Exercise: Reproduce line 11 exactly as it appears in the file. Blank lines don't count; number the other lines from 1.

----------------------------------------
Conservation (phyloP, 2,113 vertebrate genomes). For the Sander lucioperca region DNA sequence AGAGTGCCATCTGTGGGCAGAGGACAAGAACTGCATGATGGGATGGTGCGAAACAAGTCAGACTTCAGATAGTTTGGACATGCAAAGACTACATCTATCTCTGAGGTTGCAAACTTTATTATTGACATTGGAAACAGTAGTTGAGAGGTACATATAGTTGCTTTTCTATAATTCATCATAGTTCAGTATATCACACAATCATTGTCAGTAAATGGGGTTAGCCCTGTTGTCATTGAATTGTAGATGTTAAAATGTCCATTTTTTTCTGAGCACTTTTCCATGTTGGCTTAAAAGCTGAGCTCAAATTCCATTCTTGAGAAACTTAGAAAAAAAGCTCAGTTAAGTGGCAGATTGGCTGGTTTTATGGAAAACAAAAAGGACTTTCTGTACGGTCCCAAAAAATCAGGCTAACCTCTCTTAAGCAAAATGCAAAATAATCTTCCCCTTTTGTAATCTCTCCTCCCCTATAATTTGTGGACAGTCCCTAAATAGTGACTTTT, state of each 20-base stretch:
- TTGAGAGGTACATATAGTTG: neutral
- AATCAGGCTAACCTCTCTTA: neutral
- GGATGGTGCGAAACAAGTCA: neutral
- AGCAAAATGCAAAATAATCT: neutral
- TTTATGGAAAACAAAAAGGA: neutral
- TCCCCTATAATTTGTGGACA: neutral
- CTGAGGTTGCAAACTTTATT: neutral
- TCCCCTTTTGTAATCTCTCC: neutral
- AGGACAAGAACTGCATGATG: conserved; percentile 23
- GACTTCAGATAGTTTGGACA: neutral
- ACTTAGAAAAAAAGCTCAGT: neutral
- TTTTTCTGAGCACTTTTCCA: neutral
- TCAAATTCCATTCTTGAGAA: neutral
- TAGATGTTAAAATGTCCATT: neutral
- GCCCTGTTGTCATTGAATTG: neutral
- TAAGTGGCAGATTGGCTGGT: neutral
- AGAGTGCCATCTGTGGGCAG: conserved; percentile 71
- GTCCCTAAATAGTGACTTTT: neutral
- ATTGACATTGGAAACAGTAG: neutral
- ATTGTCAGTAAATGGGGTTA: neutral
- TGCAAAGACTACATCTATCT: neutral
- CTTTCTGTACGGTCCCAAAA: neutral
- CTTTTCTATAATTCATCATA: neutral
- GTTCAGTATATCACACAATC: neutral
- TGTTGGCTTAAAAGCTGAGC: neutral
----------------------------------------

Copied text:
- GACTTCAGATAGTTTGGACA: neutral